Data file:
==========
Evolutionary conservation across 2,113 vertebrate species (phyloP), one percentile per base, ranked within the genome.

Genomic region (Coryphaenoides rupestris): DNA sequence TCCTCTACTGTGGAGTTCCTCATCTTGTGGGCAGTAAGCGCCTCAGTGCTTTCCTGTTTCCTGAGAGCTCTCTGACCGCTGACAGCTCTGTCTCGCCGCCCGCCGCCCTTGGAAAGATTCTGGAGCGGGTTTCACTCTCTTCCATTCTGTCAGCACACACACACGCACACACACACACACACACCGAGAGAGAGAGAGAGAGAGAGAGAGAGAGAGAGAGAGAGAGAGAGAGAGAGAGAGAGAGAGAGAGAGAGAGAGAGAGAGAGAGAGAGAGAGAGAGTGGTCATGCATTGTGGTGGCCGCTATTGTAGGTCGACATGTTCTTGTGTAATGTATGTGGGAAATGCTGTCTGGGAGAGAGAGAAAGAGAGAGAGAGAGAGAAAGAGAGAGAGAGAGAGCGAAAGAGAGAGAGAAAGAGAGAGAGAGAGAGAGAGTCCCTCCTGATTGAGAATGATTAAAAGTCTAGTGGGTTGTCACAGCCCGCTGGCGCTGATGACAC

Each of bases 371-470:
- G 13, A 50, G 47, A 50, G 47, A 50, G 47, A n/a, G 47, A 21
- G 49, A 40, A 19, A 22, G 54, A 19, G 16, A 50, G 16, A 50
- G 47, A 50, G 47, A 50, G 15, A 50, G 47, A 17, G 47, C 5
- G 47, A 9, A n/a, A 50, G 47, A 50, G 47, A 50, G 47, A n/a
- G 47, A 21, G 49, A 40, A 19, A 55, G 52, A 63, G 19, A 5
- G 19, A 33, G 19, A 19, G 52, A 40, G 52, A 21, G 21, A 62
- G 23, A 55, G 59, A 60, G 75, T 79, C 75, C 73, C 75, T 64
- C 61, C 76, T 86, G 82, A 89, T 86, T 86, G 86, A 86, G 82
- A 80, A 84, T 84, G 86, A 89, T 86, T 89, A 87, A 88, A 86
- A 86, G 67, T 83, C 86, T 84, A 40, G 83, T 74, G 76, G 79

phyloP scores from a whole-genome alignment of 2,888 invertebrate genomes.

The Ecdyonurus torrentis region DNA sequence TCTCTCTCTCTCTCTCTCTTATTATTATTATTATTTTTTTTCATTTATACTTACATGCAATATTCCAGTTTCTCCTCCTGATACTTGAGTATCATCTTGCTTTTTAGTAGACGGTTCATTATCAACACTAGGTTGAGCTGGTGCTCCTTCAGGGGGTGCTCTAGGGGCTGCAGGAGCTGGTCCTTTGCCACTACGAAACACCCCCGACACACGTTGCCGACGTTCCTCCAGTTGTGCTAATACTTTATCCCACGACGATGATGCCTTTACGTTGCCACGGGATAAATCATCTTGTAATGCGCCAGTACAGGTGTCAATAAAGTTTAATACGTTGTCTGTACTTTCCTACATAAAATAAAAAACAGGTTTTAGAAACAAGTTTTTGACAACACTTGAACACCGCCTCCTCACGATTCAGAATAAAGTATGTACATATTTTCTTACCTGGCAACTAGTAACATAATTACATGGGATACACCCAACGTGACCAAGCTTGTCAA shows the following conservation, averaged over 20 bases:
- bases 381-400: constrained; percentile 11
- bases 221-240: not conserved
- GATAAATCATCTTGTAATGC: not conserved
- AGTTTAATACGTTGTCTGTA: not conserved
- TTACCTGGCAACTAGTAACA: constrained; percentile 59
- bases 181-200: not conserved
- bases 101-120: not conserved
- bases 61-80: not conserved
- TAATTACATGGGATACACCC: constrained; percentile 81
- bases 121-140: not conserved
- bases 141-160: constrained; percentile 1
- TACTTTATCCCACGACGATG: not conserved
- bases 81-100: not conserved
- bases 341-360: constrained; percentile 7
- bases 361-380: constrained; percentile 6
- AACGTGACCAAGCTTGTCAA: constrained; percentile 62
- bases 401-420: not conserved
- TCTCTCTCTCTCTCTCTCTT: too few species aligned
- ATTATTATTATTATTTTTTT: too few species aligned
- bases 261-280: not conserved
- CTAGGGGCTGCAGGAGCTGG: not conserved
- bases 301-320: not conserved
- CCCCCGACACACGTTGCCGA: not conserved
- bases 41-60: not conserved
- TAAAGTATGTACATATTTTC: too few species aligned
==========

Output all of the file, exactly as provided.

Evolutionary conservation across 2,113 vertebrate species (phyloP), one percentile per base, ranked within the genome.

Genomic region (Coryphaenoides rupestris): DNA sequence TCCTCTACTGTGGAGTTCCTCATCTTGTGGGCAGTAAGCGCCTCAGTGCTTTCCTGTTTCCTGAGAGCTCTCTGACCGCTGACAGCTCTGTCTCGCCGCCCGCCGCCCTTGGAAAGATTCTGGAGCGGGTTTCACTCTCTTCCATTCTGTCAGCACACACACACGCACACACACACACACACACCGAGAGAGAGAGAGAGAGAGAGAGAGAGAGAGAGAGAGAGAGAGAGAGAGAGAGAGAGAGAGAGAGAGAGAGAGAGAGAGAGAGAGAGAGAGAGAGTGGTCATGCATTGTGGTGGCCGCTATTGTAGGTCGACATGTTCTTGTGTAATGTATGTGGGAAATGCTGTCTGGGAGAGAGAGAAAGAGAGAGAGAGAGAGAAAGAGAGAGAGAGAGAGCGAAAGAGAGAGAGAAAGAGAGAGAGAGAGAGAGAGTCCCTCCTGATTGAGAATGATTAAAAGTCTAGTGGGTTGTCACAGCCCGCTGGCGCTGATGACAC

Each of bases 371-470:
- G 13, A 50, G 47, A 50, G 47, A 50, G 47, A n/a, G 47, A 21
- G 49, A 40, A 19, A 22, G 54, A 19, G 16, A 50, G 16, A 50
- G 47, A 50, G 47, A 50, G 15, A 50, G 47, A 17, G 47, C 5
- G 47, A 9, A n/a, A 50, G 47, A 50, G 47, A 50, G 47, A n/a
- G 47, A 21, G 49, A 40, A 19, A 55, G 52, A 63, G 19, A 5
- G 19, A 33, G 19, A 19, G 52, A 40, G 52, A 21, G 21, A 62
- G 23, A 55, G 59, A 60, G 75, T 79, C 75, C 73, C 75, T 64
- C 61, C 76, T 86, G 82, A 89, T 86, T 86, G 86, A 86, G 82
- A 80, A 84, T 84, G 86, A 89, T 86, T 89, A 87, A 88, A 86
- A 86, G 67, T 83, C 86, T 84, A 40, G 83, T 74, G 76, G 79

phyloP scores from a whole-genome alignment of 2,888 invertebrate genomes.

The Ecdyonurus torrentis region DNA sequence TCTCTCTCTCTCTCTCTCTTATTATTATTATTATTTTTTTTCATTTATACTTACATGCAATATTCCAGTTTCTCCTCCTGATACTTGAGTATCATCTTGCTTTTTAGTAGACGGTTCATTATCAACACTAGGTTGAGCTGGTGCTCCTTCAGGGGGTGCTCTAGGGGCTGCAGGAGCTGGTCCTTTGCCACTACGAAACACCCCCGACACACGTTGCCGACGTTCCTCCAGTTGTGCTAATACTTTATCCCACGACGATGATGCCTTTACGTTGCCACGGGATAAATCATCTTGTAATGCGCCAGTACAGGTGTCAATAAAGTTTAATACGTTGTCTGTACTTTCCTACATAAAATAAAAAACAGGTTTTAGAAACAAGTTTTTGACAACACTTGAACACCGCCTCCTCACGATTCAGAATAAAGTATGTACATATTTTCTTACCTGGCAACTAGTAACATAATTACATGGGATACACCCAACGTGACCAAGCTTGTCAA shows the following conservation, averaged over 20 bases:
- bases 381-400: constrained; percentile 11
- bases 221-240: not conserved
- GATAAATCATCTTGTAATGC: not conserved
- AGTTTAATACGTTGTCTGTA: not conserved
- TTACCTGGCAACTAGTAACA: constrained; percentile 59
- bases 181-200: not conserved
- bases 101-120: not conserved
- bases 61-80: not conserved
- TAATTACATGGGATACACCC: constrained; percentile 81
- bases 121-140: not conserved
- bases 141-160: constrained; percentile 1
- TACTTTATCCCACGACGATG: not conserved
- bases 81-100: not conserved
- bases 341-360: constrained; percentile 7
- bases 361-380: constrained; percentile 6
- AACGTGACCAAGCTTGTCAA: constrained; percentile 62
- bases 401-420: not conserved
- TCTCTCTCTCTCTCTCTCTT: too few species aligned
- ATTATTATTATTATTTTTTT: too few species aligned
- bases 261-280: not conserved
- CTAGGGGCTGCAGGAGCTGG: not conserved
- bases 301-320: not conserved
- CCCCCGACACACGTTGCCGA: not conserved
- bases 41-60: not conserved
- TAAAGTATGTACATATTTTC: too few species aligned